Christian NFL Players Who Support Colin Kaepernick Ask Critics What Would Jesus Do?
Would Jesus support Colin Kaepernick's take-a-knee protest movement against social injustice? A number of Christian players in the NFL, such as Baltimore Ravens tight end Benjamin Watson, believe He would, but say they are frustrated by fellow Christians who continue to demonize efforts by players in the league to increase awareness and spur action against social injustice in America.
"We talk about what Jesus would do. Let's think about that," Watson, who has been standing for the national anthem, said in an ABC News report. "How should I biblically look at this situation? Is my response as an American going against what my response should be as a Christian? If I'm a Christian, I want to delight in the things that [Christ] delights in and those things are blind. They're not based on color, creed or culture or money.
"Being kind is not predicated on what you can do for me. Justice is not predicated on if I experienced injustice or not. We can advocate for people who have experiences that we don't even have. True justice is blind and righteous. Christians should be about expanding and promoting the Gospel. If you listen or think about the subject matter that players and people are concerned about, you could not as someone who reads Scripture turn a blind eye to it."
Kaepernick, who is a professed Christian, became a lightning rod for racial animus when he began sitting and then kneeling to protest social injustice and police brutality during the performance of the national anthem while he was a member of the San Francisco 49ers last season.
When he opted out of his contract with the San Francisco 49ers to become a free agent in March then failed to get signed to a new team, the conversation over the protests during the national anthem went largely quiet. President Donald Trump reignited the debate in September by urging team owners to fire players who protest.
"Wouldn't you love to see one of these NFL owners, when somebody disrespects our flag, to say 'Get that son of a b---- off the field right now, out, he's fired. He's fired!'" Trump said during a campaign event for Sen. Luther Strange, according to AL.com.
The national debate that ensued after that showed how divided the church remains on the issue. Prominent Christian pastor Ron Carpenter Jr. was forced to apologize to his multicultural congregation after his wife, Hope, slammed the protests as being disrespectful to the flag. She later apologized.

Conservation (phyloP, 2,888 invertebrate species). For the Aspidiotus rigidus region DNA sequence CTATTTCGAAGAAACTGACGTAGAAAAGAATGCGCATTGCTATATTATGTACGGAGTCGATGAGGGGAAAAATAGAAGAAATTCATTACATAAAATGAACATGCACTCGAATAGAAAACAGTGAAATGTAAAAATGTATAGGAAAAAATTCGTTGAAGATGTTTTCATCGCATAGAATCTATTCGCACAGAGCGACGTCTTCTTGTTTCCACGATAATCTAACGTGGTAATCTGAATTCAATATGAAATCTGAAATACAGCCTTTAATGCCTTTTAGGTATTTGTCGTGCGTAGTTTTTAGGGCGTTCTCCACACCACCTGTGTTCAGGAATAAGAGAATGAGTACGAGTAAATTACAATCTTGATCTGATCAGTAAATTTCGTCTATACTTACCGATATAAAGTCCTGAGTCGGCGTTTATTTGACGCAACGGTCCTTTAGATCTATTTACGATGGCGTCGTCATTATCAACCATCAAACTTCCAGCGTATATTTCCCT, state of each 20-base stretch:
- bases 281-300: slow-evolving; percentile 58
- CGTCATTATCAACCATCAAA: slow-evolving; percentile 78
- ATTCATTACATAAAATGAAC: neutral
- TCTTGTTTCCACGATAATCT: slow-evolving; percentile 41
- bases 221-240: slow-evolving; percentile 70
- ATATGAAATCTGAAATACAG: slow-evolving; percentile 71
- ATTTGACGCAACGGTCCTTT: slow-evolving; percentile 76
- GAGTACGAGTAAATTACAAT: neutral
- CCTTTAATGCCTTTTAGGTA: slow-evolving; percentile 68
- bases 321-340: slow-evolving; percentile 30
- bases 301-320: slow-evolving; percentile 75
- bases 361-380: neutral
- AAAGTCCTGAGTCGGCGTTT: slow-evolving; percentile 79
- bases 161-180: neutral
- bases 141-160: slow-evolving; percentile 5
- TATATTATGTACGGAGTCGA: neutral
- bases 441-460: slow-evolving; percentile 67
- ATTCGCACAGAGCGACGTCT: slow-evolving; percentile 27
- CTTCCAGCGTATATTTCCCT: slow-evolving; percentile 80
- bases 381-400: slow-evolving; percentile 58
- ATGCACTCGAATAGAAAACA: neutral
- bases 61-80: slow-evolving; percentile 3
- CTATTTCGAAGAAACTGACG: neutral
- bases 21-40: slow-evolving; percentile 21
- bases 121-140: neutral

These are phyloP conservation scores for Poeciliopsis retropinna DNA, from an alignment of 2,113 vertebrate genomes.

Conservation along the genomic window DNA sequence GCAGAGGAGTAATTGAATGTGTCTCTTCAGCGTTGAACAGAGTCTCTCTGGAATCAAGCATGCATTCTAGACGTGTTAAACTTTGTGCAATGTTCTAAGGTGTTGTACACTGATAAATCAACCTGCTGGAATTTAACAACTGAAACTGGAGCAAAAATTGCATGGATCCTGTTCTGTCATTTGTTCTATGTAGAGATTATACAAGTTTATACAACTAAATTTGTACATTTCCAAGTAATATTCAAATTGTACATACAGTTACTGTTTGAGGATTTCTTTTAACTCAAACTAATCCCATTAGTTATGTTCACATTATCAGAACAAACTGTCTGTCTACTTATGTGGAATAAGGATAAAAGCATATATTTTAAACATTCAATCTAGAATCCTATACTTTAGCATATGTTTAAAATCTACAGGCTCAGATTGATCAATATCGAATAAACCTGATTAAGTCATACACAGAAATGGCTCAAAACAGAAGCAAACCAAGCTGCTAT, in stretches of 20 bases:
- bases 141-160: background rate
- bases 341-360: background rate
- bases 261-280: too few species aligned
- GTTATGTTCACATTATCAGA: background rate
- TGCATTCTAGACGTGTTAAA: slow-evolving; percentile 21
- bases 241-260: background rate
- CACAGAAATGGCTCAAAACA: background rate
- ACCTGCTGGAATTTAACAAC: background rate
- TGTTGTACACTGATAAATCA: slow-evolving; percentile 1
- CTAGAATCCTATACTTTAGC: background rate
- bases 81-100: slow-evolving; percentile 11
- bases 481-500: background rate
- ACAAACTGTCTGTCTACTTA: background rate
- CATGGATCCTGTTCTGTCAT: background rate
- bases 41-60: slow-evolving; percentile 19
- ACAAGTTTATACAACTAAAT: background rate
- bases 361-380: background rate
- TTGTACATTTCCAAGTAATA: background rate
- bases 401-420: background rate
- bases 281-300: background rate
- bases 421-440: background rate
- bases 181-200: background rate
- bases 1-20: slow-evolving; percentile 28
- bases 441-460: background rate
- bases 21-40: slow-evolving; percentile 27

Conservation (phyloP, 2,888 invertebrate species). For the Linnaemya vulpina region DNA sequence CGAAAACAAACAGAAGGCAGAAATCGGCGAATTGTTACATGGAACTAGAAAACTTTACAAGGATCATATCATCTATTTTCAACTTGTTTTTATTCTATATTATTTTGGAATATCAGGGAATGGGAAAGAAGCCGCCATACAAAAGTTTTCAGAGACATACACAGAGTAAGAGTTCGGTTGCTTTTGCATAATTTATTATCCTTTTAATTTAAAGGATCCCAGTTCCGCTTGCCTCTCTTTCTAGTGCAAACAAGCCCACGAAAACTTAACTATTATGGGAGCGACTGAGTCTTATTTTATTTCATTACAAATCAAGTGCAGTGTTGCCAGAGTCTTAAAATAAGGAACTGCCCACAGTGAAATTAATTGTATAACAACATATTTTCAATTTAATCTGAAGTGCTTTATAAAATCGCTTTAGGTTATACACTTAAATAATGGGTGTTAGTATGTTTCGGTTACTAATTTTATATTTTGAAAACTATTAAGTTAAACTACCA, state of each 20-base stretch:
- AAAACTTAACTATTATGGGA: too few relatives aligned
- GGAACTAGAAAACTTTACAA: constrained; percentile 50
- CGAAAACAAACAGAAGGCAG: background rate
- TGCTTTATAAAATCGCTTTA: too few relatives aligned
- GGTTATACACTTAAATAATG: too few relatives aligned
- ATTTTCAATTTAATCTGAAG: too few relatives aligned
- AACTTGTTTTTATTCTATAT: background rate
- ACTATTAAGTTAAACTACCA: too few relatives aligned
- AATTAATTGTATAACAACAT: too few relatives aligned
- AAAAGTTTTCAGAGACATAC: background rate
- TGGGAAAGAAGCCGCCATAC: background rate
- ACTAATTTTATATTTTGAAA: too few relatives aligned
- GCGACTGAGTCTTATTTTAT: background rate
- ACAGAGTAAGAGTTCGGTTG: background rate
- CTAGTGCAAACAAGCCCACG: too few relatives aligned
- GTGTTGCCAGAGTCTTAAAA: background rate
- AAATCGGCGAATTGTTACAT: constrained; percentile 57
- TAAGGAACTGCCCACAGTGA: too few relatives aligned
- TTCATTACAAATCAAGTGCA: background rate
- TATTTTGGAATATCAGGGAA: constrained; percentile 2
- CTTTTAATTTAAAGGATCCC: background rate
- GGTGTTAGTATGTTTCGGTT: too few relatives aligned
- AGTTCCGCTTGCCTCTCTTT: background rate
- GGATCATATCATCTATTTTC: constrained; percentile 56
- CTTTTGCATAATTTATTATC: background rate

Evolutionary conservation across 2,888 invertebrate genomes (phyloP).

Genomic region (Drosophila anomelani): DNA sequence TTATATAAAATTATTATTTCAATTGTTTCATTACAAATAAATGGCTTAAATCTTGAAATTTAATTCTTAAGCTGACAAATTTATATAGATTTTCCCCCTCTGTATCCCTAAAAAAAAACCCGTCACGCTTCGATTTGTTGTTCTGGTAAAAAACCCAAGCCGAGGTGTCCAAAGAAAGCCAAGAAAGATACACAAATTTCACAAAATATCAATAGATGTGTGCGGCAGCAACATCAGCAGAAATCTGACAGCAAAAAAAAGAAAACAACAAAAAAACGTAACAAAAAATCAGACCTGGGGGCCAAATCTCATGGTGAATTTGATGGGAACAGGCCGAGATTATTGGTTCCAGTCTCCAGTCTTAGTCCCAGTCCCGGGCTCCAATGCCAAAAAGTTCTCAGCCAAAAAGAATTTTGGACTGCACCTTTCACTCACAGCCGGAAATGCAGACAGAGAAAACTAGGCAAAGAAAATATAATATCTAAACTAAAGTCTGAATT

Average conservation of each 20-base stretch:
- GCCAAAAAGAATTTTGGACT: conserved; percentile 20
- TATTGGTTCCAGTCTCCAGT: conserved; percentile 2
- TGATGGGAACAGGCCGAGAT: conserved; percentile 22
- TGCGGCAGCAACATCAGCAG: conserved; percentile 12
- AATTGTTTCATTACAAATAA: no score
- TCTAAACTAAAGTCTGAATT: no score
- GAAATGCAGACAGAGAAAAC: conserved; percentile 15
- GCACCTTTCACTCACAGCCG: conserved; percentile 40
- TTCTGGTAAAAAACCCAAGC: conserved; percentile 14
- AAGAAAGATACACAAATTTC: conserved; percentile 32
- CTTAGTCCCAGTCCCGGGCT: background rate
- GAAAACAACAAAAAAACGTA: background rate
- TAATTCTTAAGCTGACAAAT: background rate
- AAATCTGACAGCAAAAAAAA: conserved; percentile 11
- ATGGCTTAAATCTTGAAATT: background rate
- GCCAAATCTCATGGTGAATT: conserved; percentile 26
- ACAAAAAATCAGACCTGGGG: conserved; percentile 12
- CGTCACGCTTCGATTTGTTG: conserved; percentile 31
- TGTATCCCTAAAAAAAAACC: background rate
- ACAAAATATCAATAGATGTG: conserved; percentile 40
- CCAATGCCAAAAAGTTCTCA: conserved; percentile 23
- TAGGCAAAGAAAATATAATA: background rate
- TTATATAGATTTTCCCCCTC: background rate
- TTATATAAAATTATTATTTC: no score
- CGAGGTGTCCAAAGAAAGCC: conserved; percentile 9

Strong safety for the San Francisco 49ers Eric Reid said when he joined Kaepernick in kneeling during the anthem last year, he did so in a move to be a "voice for the voiceless," inspired by a Bible verse found in Proverbs.
"It's the foundation of why we started doing this," Reid told The Associated Press. "We all have a love for people. The Bible tells us love your brother as yourself so that's why we're doing it.
"We have to speak up for those who can't do it for themselves. My faith is ultimately what led me to start protesting and it's what continues to drive me. Faith without works is dead. I feel like the past year before we started protesting, the Lord has prepped me for this moment."
He explained that he and Kaepernick began kneeling in their protest as a "respectful gesture" after a meeting with former Green Beret and Seahawks long snapper Nate Boyer.
He said he doesn't understand why some people continue to believe that the players are protesting the anthem, the American flag, the military or the police.
"I do see some hypocrisy with the people that call themselves Christians," Reid said. "If you know Jesus, he went into the house of God and turned over the tables and was angry and said they made the house of God into a marketplace so I would say this is something that He would do."
Carl Lentz, lead pastor at New York City's Hillsong Church, told ABC News that many people, including Christians, are ignoring the real issues.
"What we see right now in culture is what's easier? To make this about a flag, which it's never been about, or to actually say, Colin, what's your beef? What's your passion? What's going on?" Lentz said. "Our country has a sad history of missing the mark, missing the moment, and deflecting issues. To judge this guy for putting his career on the line for something he's passionate about, I do not understand. It's sad."
On Monday, GQ Magazine announced Kaepernick as the citizen of the year.
Commenting on the GQ honor, activist and artist Harry Belafonte called Kaepernick "remarkable."
"In my 90th year of life, to see people like Colin Kaepernick having gotten the message and carrying the cause forward is the greatest reward I could ask for. Colin is a remarkable young man. The fact that he spoke out on police brutality against young black men—I thought it was absolutely admirable. I'm prepared to do anything it takes and whatever steps I can to support him if this insanity continues," Belafonte told GQ. "And this is not just confined to black athletes—any person with a high profile has to consider their responsibility to help keep the nation honorable and honest. After all the courageous things that have been done by so many courageous people, it's a cop-out to not speak up."